-A curious phenomenon is inventing words. When someone is fluent in more than one language sometimes they will accidentally mix words and translate them into words that do not exist. For example, I was about to write “practicity” instead of “practicality” since the Spanish word is “practicidad”. There are certain words that share roots and might temporarily confuse a person when trying to write or speak quickly, a phenomenon that is not usually talked about.

 

It is important to note that most of the time the things that are said in the first language tend to be slang or “untranslatable” expressions, words, and nouns referring to cultural-specific things. Likewise, a character speaking in their first language in the right setting will drop slang and phrases in their second language even if they are not certain the other party speaks it. Because we are evil like that.

It bears repeating, doing research on your character is vital to understand how they would talk. Some questions to ask yourself about them are:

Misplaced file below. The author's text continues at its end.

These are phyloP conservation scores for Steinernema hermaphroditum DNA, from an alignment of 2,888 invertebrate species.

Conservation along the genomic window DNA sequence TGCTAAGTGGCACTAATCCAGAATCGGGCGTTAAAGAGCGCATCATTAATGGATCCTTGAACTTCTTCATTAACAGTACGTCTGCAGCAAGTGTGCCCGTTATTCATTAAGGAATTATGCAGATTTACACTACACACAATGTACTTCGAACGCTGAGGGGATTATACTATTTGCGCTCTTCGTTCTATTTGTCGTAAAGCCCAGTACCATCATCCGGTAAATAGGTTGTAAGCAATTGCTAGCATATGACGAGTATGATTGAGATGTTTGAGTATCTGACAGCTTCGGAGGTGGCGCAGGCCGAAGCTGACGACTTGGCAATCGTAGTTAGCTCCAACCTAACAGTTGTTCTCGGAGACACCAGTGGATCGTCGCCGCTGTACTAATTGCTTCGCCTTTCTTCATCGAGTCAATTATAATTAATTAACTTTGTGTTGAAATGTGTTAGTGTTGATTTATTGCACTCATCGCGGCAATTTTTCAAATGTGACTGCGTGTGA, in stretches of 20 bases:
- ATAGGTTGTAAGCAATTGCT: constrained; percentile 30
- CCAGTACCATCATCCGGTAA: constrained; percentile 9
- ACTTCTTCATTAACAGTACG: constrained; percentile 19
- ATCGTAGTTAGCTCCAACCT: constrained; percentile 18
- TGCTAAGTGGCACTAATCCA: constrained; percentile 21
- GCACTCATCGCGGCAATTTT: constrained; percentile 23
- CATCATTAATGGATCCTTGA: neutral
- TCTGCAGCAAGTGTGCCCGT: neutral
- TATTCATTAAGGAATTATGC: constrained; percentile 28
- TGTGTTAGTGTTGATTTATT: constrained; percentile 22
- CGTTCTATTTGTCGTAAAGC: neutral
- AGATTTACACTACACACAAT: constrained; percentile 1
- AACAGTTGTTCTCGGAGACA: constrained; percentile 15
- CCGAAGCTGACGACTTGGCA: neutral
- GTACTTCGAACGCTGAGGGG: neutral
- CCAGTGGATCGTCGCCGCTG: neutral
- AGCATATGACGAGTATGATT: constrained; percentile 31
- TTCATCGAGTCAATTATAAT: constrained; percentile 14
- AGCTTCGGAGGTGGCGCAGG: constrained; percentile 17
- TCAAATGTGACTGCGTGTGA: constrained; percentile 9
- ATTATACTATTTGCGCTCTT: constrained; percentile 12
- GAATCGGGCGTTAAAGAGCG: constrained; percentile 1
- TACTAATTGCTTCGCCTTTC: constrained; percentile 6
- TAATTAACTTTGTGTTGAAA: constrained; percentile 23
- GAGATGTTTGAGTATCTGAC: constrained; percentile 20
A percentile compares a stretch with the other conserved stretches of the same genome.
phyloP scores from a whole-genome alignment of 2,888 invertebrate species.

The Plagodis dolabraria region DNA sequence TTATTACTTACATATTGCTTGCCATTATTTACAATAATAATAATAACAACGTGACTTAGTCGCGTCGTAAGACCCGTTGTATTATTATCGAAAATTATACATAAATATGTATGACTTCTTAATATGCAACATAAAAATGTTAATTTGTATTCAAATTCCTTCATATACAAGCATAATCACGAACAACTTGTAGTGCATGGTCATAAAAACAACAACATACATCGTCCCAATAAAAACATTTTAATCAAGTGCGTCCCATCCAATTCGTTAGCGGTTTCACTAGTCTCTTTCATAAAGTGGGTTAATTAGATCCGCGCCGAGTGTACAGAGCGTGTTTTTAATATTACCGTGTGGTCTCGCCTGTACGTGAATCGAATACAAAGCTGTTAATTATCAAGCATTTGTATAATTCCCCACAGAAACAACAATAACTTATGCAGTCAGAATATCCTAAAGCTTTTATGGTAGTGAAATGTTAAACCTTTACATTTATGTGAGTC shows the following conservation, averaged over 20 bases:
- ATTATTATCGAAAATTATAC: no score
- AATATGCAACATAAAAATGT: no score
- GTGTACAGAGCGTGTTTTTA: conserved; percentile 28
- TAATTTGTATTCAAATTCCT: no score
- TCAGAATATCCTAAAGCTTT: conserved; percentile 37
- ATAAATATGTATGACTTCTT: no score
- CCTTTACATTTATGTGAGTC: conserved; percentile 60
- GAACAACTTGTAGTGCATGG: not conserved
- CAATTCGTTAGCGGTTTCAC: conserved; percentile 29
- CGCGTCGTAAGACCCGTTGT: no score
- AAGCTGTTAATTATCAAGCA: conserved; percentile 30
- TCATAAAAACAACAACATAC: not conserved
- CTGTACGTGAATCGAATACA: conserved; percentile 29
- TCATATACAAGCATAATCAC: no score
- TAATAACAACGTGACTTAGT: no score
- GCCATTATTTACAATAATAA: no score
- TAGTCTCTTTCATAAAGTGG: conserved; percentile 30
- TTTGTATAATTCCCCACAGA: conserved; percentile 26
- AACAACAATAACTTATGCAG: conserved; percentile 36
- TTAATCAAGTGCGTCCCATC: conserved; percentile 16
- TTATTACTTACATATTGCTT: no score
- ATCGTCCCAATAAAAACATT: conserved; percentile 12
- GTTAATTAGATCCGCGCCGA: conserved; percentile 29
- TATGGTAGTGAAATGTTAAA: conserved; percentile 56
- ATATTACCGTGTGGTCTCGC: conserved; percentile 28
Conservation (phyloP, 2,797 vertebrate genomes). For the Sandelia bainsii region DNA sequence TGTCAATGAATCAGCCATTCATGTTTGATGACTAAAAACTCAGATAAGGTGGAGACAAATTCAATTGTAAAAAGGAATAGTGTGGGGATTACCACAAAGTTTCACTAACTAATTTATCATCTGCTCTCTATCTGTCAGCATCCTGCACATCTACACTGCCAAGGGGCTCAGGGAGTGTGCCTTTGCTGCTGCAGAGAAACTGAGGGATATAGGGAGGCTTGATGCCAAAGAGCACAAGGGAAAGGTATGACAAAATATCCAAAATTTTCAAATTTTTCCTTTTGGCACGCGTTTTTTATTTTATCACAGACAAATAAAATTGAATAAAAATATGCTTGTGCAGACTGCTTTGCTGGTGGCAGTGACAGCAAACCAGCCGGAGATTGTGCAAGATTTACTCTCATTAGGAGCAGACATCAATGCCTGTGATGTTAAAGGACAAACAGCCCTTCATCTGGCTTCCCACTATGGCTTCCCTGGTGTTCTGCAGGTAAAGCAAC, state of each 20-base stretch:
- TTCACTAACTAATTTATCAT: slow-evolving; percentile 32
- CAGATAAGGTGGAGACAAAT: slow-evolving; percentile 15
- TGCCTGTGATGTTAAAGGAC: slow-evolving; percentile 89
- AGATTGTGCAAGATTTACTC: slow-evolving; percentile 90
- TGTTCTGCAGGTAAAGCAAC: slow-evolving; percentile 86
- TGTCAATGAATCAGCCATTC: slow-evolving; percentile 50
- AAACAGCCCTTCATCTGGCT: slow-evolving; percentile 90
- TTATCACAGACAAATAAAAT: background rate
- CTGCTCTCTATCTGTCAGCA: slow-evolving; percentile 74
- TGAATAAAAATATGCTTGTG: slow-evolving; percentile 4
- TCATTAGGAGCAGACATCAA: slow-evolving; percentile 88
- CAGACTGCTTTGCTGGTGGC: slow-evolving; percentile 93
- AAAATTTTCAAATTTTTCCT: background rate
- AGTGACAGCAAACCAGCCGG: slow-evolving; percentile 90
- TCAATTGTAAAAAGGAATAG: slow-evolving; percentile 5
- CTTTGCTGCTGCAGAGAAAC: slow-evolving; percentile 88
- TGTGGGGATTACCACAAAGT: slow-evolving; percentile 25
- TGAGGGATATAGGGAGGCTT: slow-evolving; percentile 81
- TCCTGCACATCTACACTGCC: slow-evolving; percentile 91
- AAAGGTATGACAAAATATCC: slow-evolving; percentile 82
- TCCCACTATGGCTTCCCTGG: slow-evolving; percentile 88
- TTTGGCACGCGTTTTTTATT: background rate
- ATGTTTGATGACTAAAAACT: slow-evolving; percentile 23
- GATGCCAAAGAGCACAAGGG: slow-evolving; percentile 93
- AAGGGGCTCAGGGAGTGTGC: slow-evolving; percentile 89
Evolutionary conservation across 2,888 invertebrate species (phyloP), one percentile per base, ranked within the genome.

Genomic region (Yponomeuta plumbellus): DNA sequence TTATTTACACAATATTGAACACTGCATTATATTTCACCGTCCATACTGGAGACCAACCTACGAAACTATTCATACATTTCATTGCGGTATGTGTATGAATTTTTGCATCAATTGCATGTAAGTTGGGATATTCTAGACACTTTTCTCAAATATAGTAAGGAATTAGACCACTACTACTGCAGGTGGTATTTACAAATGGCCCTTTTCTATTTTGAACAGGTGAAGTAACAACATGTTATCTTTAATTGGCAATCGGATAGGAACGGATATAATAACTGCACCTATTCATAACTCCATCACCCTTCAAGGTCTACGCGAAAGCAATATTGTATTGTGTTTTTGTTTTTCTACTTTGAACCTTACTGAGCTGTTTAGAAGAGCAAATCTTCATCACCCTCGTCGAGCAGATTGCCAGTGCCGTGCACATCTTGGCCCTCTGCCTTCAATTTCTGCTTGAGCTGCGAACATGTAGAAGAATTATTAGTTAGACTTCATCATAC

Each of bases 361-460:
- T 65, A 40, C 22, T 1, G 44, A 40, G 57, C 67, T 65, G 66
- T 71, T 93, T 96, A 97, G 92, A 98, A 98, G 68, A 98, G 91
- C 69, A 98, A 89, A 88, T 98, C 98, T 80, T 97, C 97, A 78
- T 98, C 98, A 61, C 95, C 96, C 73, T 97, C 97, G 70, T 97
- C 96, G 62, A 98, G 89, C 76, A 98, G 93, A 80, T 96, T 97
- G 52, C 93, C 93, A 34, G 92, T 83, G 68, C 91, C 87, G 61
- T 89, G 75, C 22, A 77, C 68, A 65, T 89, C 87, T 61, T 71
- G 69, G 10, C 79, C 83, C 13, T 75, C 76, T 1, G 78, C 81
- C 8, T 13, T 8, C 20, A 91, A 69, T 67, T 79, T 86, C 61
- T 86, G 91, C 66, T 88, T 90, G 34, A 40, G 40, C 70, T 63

-How long have they been speaking this language?

-How fluent are they in it? Do they speak it on a regular basis?

-Where are they usually from?

-Where are they when the dialogue is being spoken?

 

So, whether English is your second, third, fourth or ninth language, keep these things in mind when starting a new story:

-Decide what your story is about and who will be its primary audience.

-Is English the best language to portray the characters and send across your message?

-What is the cultural background of the story and how does it play into the linguistics?

-Are there any aspects that are impossible to translate from one language to another? If so, how are you going to go around it?

 

Whether you are a multicultural writer, someone who speaks many languages and wants to write in English, or just a writer who wants to know how the struggle is real, simply remember that it doesn’t matter where you are from… there will always be a way for you to jump over the language barriers and show us your world as seen through your eyes. Appropriate the language, make it yours, and make it work. Have fun.

And try to have an editor who has that language as their mother tongue.

 

 

Mack Robles is a writer and visual artist from the sunny land of Tijuana, Mexico. He has published several stories in anthologies like Adynaton III, Cuaderno Amarillo, Cuaderno Azul, and Seasons. He writes both in Spanish and English, mostly transgressive fiction and horror. Find more from him here: https://mackrobles.wordpress.com/